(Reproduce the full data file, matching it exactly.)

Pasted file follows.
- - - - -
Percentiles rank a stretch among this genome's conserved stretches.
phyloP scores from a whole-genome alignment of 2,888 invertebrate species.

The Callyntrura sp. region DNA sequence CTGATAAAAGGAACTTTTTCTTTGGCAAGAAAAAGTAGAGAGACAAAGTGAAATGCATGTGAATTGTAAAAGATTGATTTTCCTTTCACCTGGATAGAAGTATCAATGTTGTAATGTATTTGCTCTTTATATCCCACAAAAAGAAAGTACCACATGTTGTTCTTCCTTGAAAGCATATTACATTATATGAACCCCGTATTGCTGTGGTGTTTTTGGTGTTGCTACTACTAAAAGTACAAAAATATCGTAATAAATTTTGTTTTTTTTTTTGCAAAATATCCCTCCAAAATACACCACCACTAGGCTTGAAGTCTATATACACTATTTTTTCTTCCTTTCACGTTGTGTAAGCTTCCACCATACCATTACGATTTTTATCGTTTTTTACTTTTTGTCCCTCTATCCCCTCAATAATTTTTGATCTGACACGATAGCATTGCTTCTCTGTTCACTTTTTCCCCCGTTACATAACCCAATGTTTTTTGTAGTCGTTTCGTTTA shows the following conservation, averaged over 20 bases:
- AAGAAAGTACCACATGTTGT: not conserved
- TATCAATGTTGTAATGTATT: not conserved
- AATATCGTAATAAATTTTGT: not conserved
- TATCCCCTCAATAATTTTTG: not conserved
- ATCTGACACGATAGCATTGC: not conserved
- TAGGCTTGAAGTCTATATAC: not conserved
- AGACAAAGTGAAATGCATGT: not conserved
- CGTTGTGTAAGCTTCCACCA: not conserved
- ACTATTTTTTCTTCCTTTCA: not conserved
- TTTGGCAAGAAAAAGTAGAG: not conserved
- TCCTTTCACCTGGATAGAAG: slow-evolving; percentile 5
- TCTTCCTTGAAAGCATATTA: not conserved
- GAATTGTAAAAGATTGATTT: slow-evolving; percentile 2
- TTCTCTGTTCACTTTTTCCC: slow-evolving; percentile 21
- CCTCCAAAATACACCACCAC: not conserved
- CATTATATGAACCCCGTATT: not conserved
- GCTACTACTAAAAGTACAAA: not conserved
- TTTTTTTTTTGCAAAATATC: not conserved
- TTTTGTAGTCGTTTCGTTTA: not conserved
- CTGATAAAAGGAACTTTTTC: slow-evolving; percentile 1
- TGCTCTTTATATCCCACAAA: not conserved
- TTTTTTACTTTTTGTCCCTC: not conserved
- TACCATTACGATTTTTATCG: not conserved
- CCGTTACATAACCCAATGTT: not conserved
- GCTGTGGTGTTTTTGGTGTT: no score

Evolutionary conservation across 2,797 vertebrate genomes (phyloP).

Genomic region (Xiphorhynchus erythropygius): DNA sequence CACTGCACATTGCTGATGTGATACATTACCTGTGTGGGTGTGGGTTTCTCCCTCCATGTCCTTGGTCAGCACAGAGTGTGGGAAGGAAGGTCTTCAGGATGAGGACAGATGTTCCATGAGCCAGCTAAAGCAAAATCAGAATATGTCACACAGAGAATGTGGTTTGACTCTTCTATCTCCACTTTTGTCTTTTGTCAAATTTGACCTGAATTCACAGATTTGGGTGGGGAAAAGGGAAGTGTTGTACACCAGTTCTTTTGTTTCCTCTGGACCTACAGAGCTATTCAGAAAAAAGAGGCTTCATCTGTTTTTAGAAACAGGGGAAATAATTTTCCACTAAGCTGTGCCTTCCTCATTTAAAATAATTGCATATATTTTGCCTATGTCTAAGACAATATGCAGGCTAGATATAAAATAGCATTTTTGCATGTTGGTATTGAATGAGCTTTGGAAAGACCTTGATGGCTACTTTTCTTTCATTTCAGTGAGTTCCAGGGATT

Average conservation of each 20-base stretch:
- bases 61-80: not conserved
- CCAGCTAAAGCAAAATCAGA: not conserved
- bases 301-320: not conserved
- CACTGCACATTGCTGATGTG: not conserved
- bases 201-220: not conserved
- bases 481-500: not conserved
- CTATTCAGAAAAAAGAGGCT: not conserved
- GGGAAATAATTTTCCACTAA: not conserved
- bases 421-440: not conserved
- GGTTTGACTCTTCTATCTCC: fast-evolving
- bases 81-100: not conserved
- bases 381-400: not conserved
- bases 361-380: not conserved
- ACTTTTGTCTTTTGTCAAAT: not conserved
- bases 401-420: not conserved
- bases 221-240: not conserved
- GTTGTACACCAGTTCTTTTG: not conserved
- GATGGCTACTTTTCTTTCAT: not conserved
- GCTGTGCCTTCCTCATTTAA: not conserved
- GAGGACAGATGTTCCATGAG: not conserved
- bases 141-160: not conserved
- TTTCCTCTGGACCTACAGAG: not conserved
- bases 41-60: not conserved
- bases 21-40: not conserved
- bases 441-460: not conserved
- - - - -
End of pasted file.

Percentiles rank a stretch among this genome's conserved stretches.
phyloP scores from a whole-genome alignment of 2,888 invertebrate species.

The Callyntrura sp. region DNA sequence CTGATAAAAGGAACTTTTTCTTTGGCAAGAAAAAGTAGAGAGACAAAGTGAAATGCATGTGAATTGTAAAAGATTGATTTTCCTTTCACCTGGATAGAAGTATCAATGTTGTAATGTATTTGCTCTTTATATCCCACAAAAAGAAAGTACCACATGTTGTTCTTCCTTGAAAGCATATTACATTATATGAACCCCGTATTGCTGTGGTGTTTTTGGTGTTGCTACTACTAAAAGTACAAAAATATCGTAATAAATTTTGTTTTTTTTTTTGCAAAATATCCCTCCAAAATACACCACCACTAGGCTTGAAGTCTATATACACTATTTTTTCTTCCTTTCACGTTGTGTAAGCTTCCACCATACCATTACGATTTTTATCGTTTTTTACTTTTTGTCCCTCTATCCCCTCAATAATTTTTGATCTGACACGATAGCATTGCTTCTCTGTTCACTTTTTCCCCCGTTACATAACCCAATGTTTTTTGTAGTCGTTTCGTTTA shows the following conservation, averaged over 20 bases:
- AAGAAAGTACCACATGTTGT: not conserved
- TATCAATGTTGTAATGTATT: not conserved
- AATATCGTAATAAATTTTGT: not conserved
- TATCCCCTCAATAATTTTTG: not conserved
- ATCTGACACGATAGCATTGC: not conserved
- TAGGCTTGAAGTCTATATAC: not conserved
- AGACAAAGTGAAATGCATGT: not conserved
- CGTTGTGTAAGCTTCCACCA: not conserved
- ACTATTTTTTCTTCCTTTCA: not conserved
- TTTGGCAAGAAAAAGTAGAG: not conserved
- TCCTTTCACCTGGATAGAAG: slow-evolving; percentile 5
- TCTTCCTTGAAAGCATATTA: not conserved
- GAATTGTAAAAGATTGATTT: slow-evolving; percentile 2
- TTCTCTGTTCACTTTTTCCC: slow-evolving; percentile 21
- CCTCCAAAATACACCACCAC: not conserved
- CATTATATGAACCCCGTATT: not conserved
- GCTACTACTAAAAGTACAAA: not conserved
- TTTTTTTTTTGCAAAATATC: not conserved
- TTTTGTAGTCGTTTCGTTTA: not conserved
- CTGATAAAAGGAACTTTTTC: slow-evolving; percentile 1
- TGCTCTTTATATCCCACAAA: not conserved
- TTTTTTACTTTTTGTCCCTC: not conserved
- TACCATTACGATTTTTATCG: not conserved
- CCGTTACATAACCCAATGTT: not conserved
- GCTGTGGTGTTTTTGGTGTT: no score

Evolutionary conservation across 2,797 vertebrate genomes (phyloP).

Genomic region (Xiphorhynchus erythropygius): DNA sequence CACTGCACATTGCTGATGTGATACATTACCTGTGTGGGTGTGGGTTTCTCCCTCCATGTCCTTGGTCAGCACAGAGTGTGGGAAGGAAGGTCTTCAGGATGAGGACAGATGTTCCATGAGCCAGCTAAAGCAAAATCAGAATATGTCACACAGAGAATGTGGTTTGACTCTTCTATCTCCACTTTTGTCTTTTGTCAAATTTGACCTGAATTCACAGATTTGGGTGGGGAAAAGGGAAGTGTTGTACACCAGTTCTTTTGTTTCCTCTGGACCTACAGAGCTATTCAGAAAAAAGAGGCTTCATCTGTTTTTAGAAACAGGGGAAATAATTTTCCACTAAGCTGTGCCTTCCTCATTTAAAATAATTGCATATATTTTGCCTATGTCTAAGACAATATGCAGGCTAGATATAAAATAGCATTTTTGCATGTTGGTATTGAATGAGCTTTGGAAAGACCTTGATGGCTACTTTTCTTTCATTTCAGTGAGTTCCAGGGATT

Average conservation of each 20-base stretch:
- bases 61-80: not conserved
- CCAGCTAAAGCAAAATCAGA: not conserved
- bases 301-320: not conserved
- CACTGCACATTGCTGATGTG: not conserved
- bases 201-220: not conserved
- bases 481-500: not conserved
- CTATTCAGAAAAAAGAGGCT: not conserved
- GGGAAATAATTTTCCACTAA: not conserved
- bases 421-440: not conserved
- GGTTTGACTCTTCTATCTCC: fast-evolving
- bases 81-100: not conserved
- bases 381-400: not conserved
- bases 361-380: not conserved
- ACTTTTGTCTTTTGTCAAAT: not conserved
- bases 401-420: not conserved
- bases 221-240: not conserved
- GTTGTACACCAGTTCTTTTG: not conserved
- GATGGCTACTTTTCTTTCAT: not conserved
- GCTGTGCCTTCCTCATTTAA: not conserved
- GAGGACAGATGTTCCATGAG: not conserved
- bases 141-160: not conserved
- TTTCCTCTGGACCTACAGAG: not conserved
- bases 41-60: not conserved
- bases 21-40: not conserved
- bases 441-460: not conserved